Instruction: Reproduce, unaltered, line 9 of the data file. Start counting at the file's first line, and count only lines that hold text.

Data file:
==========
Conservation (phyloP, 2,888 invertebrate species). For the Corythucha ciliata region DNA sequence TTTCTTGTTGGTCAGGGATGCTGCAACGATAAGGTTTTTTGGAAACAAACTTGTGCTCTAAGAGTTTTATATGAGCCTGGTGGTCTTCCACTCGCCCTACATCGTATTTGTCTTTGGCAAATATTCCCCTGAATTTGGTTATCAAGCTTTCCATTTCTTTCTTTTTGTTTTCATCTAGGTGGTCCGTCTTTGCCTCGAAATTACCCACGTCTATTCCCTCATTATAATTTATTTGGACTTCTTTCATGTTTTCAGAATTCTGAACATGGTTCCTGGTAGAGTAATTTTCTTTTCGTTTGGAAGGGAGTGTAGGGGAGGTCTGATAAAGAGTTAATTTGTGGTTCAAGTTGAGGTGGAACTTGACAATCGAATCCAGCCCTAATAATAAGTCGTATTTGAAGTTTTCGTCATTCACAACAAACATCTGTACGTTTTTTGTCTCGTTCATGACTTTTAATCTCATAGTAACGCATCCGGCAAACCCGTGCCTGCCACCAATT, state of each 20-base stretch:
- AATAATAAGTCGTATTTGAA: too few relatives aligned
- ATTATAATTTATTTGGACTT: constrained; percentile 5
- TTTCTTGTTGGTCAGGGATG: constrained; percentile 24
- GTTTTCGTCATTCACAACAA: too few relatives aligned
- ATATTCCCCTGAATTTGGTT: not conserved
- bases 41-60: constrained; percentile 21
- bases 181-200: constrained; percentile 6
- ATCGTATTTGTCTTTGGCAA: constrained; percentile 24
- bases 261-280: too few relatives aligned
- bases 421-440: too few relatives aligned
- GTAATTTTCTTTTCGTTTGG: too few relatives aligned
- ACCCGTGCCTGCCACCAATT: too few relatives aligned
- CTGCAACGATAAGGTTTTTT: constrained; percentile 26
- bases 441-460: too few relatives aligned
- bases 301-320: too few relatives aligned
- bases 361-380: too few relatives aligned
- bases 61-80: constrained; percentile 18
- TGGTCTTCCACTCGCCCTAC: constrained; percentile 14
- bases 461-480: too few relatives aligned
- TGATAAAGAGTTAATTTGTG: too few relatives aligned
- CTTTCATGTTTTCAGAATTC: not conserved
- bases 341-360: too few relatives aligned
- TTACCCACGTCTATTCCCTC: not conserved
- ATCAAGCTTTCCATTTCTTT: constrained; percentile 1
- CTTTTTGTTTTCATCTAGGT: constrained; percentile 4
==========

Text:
- ATCGTATTTGTCTTTGGCAA: constrained; percentile 24